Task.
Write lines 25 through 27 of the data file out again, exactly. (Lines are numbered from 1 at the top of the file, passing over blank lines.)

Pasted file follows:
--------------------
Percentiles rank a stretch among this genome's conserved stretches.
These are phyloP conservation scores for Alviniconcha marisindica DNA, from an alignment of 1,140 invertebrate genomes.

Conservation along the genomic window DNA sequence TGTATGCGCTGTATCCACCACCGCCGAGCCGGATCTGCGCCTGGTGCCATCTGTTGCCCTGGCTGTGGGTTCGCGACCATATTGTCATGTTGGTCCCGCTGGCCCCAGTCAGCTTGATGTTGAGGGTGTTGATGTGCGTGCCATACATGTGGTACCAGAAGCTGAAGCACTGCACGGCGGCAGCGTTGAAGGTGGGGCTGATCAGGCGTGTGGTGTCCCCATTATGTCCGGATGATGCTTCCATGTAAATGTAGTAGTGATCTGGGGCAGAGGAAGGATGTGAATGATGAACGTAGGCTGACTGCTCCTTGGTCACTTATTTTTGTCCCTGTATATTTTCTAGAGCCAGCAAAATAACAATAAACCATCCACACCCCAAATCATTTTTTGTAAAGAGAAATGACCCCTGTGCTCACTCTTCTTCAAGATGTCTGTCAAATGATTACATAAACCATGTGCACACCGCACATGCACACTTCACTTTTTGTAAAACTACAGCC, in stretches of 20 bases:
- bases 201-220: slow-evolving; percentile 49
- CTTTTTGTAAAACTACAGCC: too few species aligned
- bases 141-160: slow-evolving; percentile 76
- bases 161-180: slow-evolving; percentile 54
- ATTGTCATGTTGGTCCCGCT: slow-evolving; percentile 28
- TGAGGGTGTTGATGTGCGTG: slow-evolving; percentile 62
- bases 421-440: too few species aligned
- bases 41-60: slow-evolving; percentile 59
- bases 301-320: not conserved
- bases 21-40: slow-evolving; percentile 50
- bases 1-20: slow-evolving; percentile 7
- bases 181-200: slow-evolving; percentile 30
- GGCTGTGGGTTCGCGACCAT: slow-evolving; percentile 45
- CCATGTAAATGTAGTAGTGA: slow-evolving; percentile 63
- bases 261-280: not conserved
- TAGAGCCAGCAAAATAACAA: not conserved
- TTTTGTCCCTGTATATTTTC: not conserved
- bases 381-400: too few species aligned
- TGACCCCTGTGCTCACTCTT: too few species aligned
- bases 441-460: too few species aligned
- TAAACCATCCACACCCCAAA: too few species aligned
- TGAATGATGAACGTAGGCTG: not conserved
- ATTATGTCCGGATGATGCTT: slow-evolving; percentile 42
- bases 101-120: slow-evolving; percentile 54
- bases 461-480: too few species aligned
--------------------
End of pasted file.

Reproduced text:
- TGAATGATGAACGTAGGCTG: not conserved
- ATTATGTCCGGATGATGCTT: slow-evolving; percentile 42
- bases 101-120: slow-evolving; percentile 54